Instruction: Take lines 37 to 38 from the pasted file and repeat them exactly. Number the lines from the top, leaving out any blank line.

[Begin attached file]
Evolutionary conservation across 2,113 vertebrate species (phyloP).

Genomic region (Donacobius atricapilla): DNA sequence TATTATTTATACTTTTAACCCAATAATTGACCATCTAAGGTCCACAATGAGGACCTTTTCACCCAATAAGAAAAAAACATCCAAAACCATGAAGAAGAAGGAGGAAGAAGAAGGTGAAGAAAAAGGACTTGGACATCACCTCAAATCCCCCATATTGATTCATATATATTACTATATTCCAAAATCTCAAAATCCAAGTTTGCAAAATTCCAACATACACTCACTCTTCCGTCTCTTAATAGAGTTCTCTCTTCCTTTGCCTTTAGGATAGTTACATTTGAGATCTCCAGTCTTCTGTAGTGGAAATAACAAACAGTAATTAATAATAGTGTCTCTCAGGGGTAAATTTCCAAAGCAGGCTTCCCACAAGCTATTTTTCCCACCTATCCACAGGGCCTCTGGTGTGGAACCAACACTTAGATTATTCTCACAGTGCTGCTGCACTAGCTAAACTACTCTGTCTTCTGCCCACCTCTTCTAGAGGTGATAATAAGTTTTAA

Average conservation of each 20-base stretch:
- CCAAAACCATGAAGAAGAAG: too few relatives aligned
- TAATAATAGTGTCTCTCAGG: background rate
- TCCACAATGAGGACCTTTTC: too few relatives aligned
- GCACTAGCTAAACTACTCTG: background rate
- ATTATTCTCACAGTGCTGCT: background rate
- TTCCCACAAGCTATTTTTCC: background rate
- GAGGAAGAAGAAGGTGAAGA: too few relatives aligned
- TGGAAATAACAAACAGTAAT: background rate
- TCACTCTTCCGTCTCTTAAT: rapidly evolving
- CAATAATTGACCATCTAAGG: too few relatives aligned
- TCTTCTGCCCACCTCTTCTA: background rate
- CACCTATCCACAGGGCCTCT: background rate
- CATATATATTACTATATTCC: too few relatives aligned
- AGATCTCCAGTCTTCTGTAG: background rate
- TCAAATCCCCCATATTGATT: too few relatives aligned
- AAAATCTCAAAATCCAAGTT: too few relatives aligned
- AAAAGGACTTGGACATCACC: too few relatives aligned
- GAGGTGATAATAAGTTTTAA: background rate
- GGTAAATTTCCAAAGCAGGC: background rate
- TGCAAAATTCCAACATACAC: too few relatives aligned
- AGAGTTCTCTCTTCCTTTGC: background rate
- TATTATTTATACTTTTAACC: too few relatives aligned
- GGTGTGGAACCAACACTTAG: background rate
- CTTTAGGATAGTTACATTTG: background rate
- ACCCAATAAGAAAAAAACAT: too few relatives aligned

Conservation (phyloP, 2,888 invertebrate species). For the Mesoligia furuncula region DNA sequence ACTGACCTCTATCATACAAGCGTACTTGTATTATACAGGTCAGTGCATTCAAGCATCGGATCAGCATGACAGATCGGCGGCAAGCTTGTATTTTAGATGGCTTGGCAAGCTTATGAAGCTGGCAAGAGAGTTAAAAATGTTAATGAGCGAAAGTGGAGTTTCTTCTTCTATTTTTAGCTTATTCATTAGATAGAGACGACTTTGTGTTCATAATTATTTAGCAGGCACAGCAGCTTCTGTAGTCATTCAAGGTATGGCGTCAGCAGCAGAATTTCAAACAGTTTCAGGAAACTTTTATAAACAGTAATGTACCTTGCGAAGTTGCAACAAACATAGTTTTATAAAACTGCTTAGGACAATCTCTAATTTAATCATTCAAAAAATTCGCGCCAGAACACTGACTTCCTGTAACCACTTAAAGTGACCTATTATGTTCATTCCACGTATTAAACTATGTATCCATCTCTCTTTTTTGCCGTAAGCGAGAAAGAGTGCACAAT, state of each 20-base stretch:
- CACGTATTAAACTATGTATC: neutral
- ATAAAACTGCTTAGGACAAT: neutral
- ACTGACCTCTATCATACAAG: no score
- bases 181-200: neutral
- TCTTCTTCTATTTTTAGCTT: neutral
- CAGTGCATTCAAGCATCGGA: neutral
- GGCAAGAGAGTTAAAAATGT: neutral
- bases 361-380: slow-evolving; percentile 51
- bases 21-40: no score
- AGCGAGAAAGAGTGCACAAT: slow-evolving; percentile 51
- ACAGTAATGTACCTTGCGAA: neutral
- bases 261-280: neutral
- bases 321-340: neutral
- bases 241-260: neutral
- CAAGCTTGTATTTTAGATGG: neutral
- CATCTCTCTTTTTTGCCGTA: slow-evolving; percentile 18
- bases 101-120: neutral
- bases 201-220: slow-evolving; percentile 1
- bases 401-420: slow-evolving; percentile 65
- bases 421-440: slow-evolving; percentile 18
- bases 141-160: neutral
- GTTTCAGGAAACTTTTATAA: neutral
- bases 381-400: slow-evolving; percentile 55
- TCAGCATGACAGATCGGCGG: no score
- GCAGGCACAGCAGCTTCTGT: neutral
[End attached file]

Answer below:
- bases 361-380: slow-evolving; percentile 51
- bases 21-40: no score